If the season ended today, that would look like this:

  • Game 1: #1 Toledo vs. #8 Ball State
  • Game 2: #2 Akron vs. #7 Buffalo
  • Game 3: #3 Kent State (.667 MAC WP) vs. #6 Bowling Green (.545 MAC WP)
  • Game 4: #4 Miami (.625 MAC WP) vs. #5 Ohio (.600 MAC WP)

Assuming high seeds rule out, Toledo is the likely favorite to qualify for the NCAA Tournament, should they win the MAC tourney. They would also qualify for the NIT as a regular-season champion, should they somehow lose. History has also dictated that at least one or two teams will accept post-season bids to the CBI or CIT; favorites to grab a spot would likely include BGSU, Buffalo and Ohio.

Women’s basketball

Much like their men’s counterparts, the women have had a hell of a time trying to determine their tables in a clean fashion.

With the emphasis on winning percentages determining top seeds, this places Kent State, who has only played seven games, in first place with a 5-2 (4-0 MAC) record. Even granting Kent State was on a five-game winning streak prior to their extended pause, they haven’t stepped on court since Jan. 9 vs. Ball State.

With two more delays this week, which will affect EMU and Buffalo’s schedules moving forward, it could start to become a problem if Kent State can’t get back to the court within the next two weeks.

As a result of KSU’s inability to play, there are mutiple teams with six or more victories who can’t properly progress and break ties below them.

Perhaps the most frustrated team to be affected is Bowling Green (13-3, 9-2 MAC), who holds the best record in the conference. BGSU is on a five-game winning streak, and are an impressive 7-1 on their home floor, the best mark in the MAC for teams playing more than five games at home. They’re stimied at #2, due to a .818 winning percentage.

Central Michigan, after a couple head-scratching losses, stopped the bleeding after falling one spot in the overall rankings, with a 10-5 (8-3 MAC) record, securing #3 with a .727 winning percentage, with two more wins than Buffalo, despite holding the same amount of losses. Their win vs. the Bulls last week helped them to stay ahead of their traditional rival.

Speaking of the Bulls, they’re heading up a logjam in the middle of the table, as they’re one of three teams sitting at 6-3 in-conference, granted the high seed thanks to their 9-5 overall record. Ball State and NIU shift behind them in the standings as a result of lower overalls.

Ohio, who has the same overall as Buffalo, has the misfortune of being the seventh-best by conference standings due to a 7-4 in-conference mark.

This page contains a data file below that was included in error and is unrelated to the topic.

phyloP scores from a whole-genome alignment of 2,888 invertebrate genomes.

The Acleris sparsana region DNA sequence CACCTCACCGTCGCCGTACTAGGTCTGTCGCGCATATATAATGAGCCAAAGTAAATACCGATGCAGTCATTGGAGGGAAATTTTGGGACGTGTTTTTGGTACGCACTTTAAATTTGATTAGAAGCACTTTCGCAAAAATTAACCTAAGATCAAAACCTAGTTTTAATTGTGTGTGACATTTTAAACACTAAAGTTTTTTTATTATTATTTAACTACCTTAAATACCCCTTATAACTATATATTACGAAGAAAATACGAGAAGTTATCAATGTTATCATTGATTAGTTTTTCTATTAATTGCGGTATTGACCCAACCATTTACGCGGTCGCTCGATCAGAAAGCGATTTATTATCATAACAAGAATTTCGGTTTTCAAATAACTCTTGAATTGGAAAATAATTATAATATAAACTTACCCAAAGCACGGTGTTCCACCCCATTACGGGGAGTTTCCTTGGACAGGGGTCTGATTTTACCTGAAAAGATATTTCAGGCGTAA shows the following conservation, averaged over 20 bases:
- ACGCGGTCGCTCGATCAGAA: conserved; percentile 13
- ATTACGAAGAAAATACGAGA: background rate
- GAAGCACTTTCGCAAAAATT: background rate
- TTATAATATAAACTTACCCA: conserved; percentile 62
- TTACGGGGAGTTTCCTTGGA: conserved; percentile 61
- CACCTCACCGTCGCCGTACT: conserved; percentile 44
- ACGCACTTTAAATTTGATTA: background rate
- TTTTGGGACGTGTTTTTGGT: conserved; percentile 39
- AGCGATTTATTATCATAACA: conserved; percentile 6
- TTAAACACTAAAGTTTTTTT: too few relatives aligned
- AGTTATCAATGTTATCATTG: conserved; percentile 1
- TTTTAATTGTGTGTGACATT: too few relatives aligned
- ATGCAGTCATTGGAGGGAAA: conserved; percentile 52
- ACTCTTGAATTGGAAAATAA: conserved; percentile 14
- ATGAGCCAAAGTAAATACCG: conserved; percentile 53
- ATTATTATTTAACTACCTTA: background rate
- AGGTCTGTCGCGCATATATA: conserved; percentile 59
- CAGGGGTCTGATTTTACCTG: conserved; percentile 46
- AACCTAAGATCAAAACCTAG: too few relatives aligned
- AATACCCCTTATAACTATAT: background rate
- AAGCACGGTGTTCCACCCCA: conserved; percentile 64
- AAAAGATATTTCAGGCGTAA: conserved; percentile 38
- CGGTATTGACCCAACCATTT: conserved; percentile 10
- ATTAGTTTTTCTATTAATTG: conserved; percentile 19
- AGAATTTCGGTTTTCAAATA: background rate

The battle for the eighth seed is a fascianting one, with the top eight teams all with winning records, and five teams within one-tenth of a percentage point of one another.

Slotted into the spot currently is Eastern Michigan (9-6, 6-4 MAC,) as the lone team remaining with a record above .500 in-conference. Toledo (8-7, 4-7 MAC), as the current #9, could rebound from a three-game losing streak to challenge for the spot, which is possible given their performance at the start of the season. There’s also the potential for one of the teams sitting from 4-6 falling down into this range as more games clarify the log jam in the middle of the table.

It’s safe to assume at this point that Akron (4-9, 1-9 MAC), WMU (2-10, 1-9 MAC) and Miami (1-14, 0-11 MAC) probably won’t factor in.

With the information we have now, the tournament would look something like this:

  • Game 1: #1 Kent State vs. #8 EMU
  • Game 2: #2 BGSU vs. #7 Ohio
  • Game 3: #3 CMU vs. #6 NIU (.571 overall WP)
  • Game 4: #4 Buffalo (.643 overall WP) vs. #5 Ball State (.615 overall WP)

As always, the high seed will be the likely favorite to move on to the NCAA Tournament, which would normally mean that Kent State would be here. But, given their layoff, it might be wrong to follow convention. Bowling Green, at the #2 seed, will likely be the proper projection for most prognosticators.

If results hold, and KSU is declared regular season champions, they would automatically qualify for the WNIT, and that’s their likeliest destination given how affected their season has been. If it’s left to an NCAA at-large choice, KSU will likely get left behind.

The MAC is one of the better women’s basketball conferences, and will likely achieve multiple spots in the NCAA tournament, depending on who wins the MAC title. A KSU win would assuredly mean BGSU gets an at-large, with CMU and Buffalo fighting for another bid. A BGSU win would mean that CMU and Buffalo could feasibly both get a spot, as KSU would auto-qualify for a different tournament.

Other teams who could achieve postseason bids could include Ball State, NIU and Ohio.